Figure 3
figure 3

(A) Conservation of the amino-acid arginine at position 74 of the NSL1 protein across other orthologous. (B) Known and predicted protein-interactions of NSL1 protein according to STRING database. Kinetochore proteins that act as components of the essential kinetochore- associated NDC80 complex, which is required for chromosome segregation and spindle checkpoint activity: NUF2, SPC24, and SPC25. Kinetochore proteins that are part of the MIS12 complex, which is required for normal chromosome alignment and segregation and for kinetochore formation during mitosis: MIS12, PMF1-BGLAP (Polyamine-modulated factor 1), DSN1 (Kinetochore-associated protein DSN1 homolog), NSL1 (Kinetochore-associated protein NSL1 homolog). Kinetochore proteins that are essential for spindle-assembly checkpoint signaling and for correct chromosome alignment: CASC5 (KNL1; Kinetochore scaffold 1) and BUB1 (Mitotic checkpoint serine/threonine-protein kinase BUB1).

Functional results

Reduced neurite outgrowth was observed in mutant SYN1 cells

One of the families reported here was shown to have an X-linked disease due to a novel SYN1 mutation. To further assess the deleterious effects of the disease-segregating SYN1 mutation, primary hippocampal neurons were transfected and allowed to express either wild-type (wt) or mutant (m) SYN1 protein (Fig. 4A). The transfected cells were identified by the expression of GFP. A similar transfection efficiency (~30%) was observed between wt and m proteins (Fig. 4B). However, the mutant primary hippocampal neurons showed lower expression levels than wt neurons (P = 0.0004), indicating that the mutant SYN1 protein led to a significantly reduced neurite outgrowth (Fig. 4C,D).

Figure 4
figure 4

Effects of SYN1 R420G mutation on hippocampal neurons. (A) Western blot in HEK293T cells untransfected or transfected with either wild-type of R420G SYN1-V5 mutant confirm expression of both constructs. Original western blot images are provided as Supplementary Material (B) Transfection efficiency on hippocampal neurons was calculated in three independent experiments by counting GFP+ cells. Black solid column shows wild-type SYN1-V5 transfected neurons and solid grey column shows R420G SYN1-V5 mutant transfected neurons C: Microscopy images of hippocampal neurons transfected with either wild-type (upper panel) or mutant (lower panel) SYN1-V5 (Scale bar: 25μM). (D) Neurons transfected with wild-type SYN1-V5 express higher levels of SYN1 (p = 0.0004) and (E) have longer axons (p = 0.0008) than their mutant counterparts. The length of axons and normalized fluorescence were measured using the ImageJ software. The graphs shows the mean normalize fluoresce (upper graph) and the axon length in μM (lower graph) of three independent transfections. Black columns show wild-type SYN1-V5 transfected neurons and solid grey columns show R420G SYN1-V5 mutant transfected neurons. Values represent the means ± SEM. ***p < 0.001; ns = non-significant.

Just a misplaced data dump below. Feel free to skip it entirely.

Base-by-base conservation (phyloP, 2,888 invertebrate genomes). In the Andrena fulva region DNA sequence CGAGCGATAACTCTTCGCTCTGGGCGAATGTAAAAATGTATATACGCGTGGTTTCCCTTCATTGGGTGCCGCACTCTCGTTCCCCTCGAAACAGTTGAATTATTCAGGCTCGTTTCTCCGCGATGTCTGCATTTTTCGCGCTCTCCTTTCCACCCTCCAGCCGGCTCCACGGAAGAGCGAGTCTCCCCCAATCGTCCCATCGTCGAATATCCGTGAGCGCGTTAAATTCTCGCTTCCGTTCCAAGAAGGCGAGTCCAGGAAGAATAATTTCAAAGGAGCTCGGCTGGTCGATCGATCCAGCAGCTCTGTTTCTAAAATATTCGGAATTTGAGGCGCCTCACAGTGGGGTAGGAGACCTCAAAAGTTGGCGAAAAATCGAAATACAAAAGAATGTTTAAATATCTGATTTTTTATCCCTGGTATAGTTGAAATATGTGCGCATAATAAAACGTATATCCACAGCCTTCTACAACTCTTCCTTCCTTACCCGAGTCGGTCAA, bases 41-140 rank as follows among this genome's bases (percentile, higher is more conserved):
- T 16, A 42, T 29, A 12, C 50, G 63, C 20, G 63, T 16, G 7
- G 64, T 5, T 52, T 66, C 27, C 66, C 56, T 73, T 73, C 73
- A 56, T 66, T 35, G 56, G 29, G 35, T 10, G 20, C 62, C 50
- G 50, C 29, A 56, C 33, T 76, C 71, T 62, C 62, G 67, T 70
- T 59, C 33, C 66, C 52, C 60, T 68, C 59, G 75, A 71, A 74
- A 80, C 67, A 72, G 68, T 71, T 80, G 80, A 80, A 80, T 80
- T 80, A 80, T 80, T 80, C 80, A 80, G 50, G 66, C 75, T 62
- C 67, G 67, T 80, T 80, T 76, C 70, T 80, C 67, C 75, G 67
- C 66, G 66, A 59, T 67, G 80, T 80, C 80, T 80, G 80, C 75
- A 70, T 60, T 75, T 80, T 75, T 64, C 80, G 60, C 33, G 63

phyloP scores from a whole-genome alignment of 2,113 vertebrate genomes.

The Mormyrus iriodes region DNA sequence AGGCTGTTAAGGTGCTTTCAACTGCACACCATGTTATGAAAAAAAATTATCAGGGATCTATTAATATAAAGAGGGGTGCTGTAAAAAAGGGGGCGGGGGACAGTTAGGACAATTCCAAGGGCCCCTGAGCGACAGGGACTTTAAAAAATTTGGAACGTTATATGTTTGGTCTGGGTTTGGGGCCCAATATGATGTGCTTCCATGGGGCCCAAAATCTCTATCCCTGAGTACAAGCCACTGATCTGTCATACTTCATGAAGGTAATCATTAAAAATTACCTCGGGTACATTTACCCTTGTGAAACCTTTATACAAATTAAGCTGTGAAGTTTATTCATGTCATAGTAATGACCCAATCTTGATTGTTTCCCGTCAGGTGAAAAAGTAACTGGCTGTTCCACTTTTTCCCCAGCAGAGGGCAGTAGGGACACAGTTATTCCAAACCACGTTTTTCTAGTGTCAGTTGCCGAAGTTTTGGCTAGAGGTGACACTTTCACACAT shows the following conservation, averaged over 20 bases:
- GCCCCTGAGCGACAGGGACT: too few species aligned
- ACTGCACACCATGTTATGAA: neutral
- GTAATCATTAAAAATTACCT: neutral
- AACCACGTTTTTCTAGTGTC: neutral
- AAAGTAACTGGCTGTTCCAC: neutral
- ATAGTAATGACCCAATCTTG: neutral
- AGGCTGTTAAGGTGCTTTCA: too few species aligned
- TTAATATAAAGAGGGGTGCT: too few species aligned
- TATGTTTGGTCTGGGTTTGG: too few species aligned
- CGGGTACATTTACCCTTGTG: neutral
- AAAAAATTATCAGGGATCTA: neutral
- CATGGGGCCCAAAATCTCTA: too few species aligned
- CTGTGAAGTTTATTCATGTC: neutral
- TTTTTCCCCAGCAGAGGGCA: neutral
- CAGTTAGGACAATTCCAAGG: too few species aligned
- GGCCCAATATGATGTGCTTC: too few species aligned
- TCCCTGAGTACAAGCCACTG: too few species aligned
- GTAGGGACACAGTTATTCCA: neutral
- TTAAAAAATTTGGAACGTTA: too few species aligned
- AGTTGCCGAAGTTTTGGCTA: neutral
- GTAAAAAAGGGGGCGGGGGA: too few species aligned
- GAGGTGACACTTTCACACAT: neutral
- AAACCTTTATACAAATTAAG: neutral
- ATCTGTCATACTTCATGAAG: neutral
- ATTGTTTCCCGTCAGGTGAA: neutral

Neurite development is impaired in mutant syn1 hippocampal neurons

Synapsins are well known for their participation in the developing nervous system. Particularly, both SYN1 and SYN2 expressions are increased during the formation of neurites, specification of axons, and synapse formation in mammals18,19, and both are involved in neuronal development, axonogenesis and synaptogenesis20,21, Thus, we examined and analyzed the neurites of syn1 wt and m cells. We observed that the length of the neurites in the mutant syn1 cells was shorter than that observed in their wild-type counterparts and that this difference was statistically significant (Fig. 4C,E).


In this study, we reported the clinical features and genetic findings of seven different families suffering from complex NDD syndromes. Taking into consideration the complexity of the genetic architecture and the phenotypic heterogeneity of the NDDs22, we used a combination of HM and WGS approaches to establish the disease-causing genetic variations in the affected pedigrees. My group and others have repeatedly demonstrated how powerful the combination of these two techniques is in identifying disease-associated genetic variations and genes23,24,25,26,27,28,29,30. All families were found to carry pathogenic genetic variations in different disease genes, with six families having genetic variations (4 known and 2 novel) in known genes, while one family carried a pathogenic genetic variation in a novel gene (Table 1). The two novel genetic variations identified in known disease genes, SLC5A2 and SYN1, are likely to be pathogenic, as they were the only disease-segregating mutations identified within the disease-associated loci, and both were absent in ethnicity-matched neurologically normal individuals and public SNP databases. Further, our examined patients presented with similar phenotypic manifestations to those previously reported, including the presence of renal glycosuria in patients with SLC5A2 mutations. Developmental delay and movement abnormalities have also been reported in patients with renal glycosuria and SLC5A2 mutations10. Although seizures were not observed in our patients with SYN1 mutations, SYN1 mutations have been found in individuals with epilepsy, ASD, or both. The mutated amino acid in SYN1 (420aa) is located very close to the Synapsin_C domain (214–416 aa), which is an ATP binding domain that is highly conserved across all the synapsins and is a feature of all splice variants. We, therefore, examined the functional effects of the mutant SYN1 protein by mutating the affected amino acid in hippocampal neurons: we observed significantly reduced neurite outgrowth and impaired axonal development in mutant cells when compared to wild-type counterparts (Fig. 4), thus, supporting its pathogenic effect on the protein function and confirming the role of SYN1 function in neuronal development and axonal outgrowth.